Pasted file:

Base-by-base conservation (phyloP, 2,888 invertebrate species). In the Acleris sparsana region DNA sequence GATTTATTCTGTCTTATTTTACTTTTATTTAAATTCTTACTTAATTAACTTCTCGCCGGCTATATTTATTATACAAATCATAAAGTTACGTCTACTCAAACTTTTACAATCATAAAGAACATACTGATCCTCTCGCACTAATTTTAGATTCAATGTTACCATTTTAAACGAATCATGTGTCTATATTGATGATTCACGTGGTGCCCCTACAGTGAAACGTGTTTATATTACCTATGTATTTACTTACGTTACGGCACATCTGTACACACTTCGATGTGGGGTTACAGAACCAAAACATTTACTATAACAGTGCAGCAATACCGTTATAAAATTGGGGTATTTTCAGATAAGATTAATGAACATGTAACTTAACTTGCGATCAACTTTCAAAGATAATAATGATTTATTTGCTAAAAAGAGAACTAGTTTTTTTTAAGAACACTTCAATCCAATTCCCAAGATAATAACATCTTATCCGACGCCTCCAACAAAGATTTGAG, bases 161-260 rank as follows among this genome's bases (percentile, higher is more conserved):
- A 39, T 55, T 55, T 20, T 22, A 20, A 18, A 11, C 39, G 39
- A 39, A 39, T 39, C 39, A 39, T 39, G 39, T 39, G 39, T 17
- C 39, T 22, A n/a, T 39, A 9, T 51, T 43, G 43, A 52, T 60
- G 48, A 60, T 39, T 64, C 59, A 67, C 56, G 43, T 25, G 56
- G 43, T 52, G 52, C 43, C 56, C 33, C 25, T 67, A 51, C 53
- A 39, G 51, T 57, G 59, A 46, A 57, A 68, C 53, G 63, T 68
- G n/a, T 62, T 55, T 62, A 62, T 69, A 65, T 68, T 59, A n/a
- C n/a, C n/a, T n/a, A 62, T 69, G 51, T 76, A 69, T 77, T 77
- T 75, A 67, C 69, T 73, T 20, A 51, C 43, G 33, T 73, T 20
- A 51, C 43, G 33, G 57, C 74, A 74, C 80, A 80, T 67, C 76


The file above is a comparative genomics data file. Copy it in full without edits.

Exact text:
Base-by-base conservation (phyloP, 2,888 invertebrate species). In the Acleris sparsana region DNA sequence GATTTATTCTGTCTTATTTTACTTTTATTTAAATTCTTACTTAATTAACTTCTCGCCGGCTATATTTATTATACAAATCATAAAGTTACGTCTACTCAAACTTTTACAATCATAAAGAACATACTGATCCTCTCGCACTAATTTTAGATTCAATGTTACCATTTTAAACGAATCATGTGTCTATATTGATGATTCACGTGGTGCCCCTACAGTGAAACGTGTTTATATTACCTATGTATTTACTTACGTTACGGCACATCTGTACACACTTCGATGTGGGGTTACAGAACCAAAACATTTACTATAACAGTGCAGCAATACCGTTATAAAATTGGGGTATTTTCAGATAAGATTAATGAACATGTAACTTAACTTGCGATCAACTTTCAAAGATAATAATGATTTATTTGCTAAAAAGAGAACTAGTTTTTTTTAAGAACACTTCAATCCAATTCCCAAGATAATAACATCTTATCCGACGCCTCCAACAAAGATTTGAG, bases 161-260 rank as follows among this genome's bases (percentile, higher is more conserved):
- A 39, T 55, T 55, T 20, T 22, A 20, A 18, A 11, C 39, G 39
- A 39, A 39, T 39, C 39, A 39, T 39, G 39, T 39, G 39, T 17
- C 39, T 22, A n/a, T 39, A 9, T 51, T 43, G 43, A 52, T 60
- G 48, A 60, T 39, T 64, C 59, A 67, C 56, G 43, T 25, G 56
- G 43, T 52, G 52, C 43, C 56, C 33, C 25, T 67, A 51, C 53
- A 39, G 51, T 57, G 59, A 46, A 57, A 68, C 53, G 63, T 68
- G n/a, T 62, T 55, T 62, A 62, T 69, A 65, T 68, T 59, A n/a
- C n/a, C n/a, T n/a, A 62, T 69, G 51, T 76, A 69, T 77, T 77
- T 75, A 67, C 69, T 73, T 20, A 51, C 43, G 33, T 73, T 20
- A 51, C 43, G 33, G 57, C 74, A 74, C 80, A 80, T 67, C 76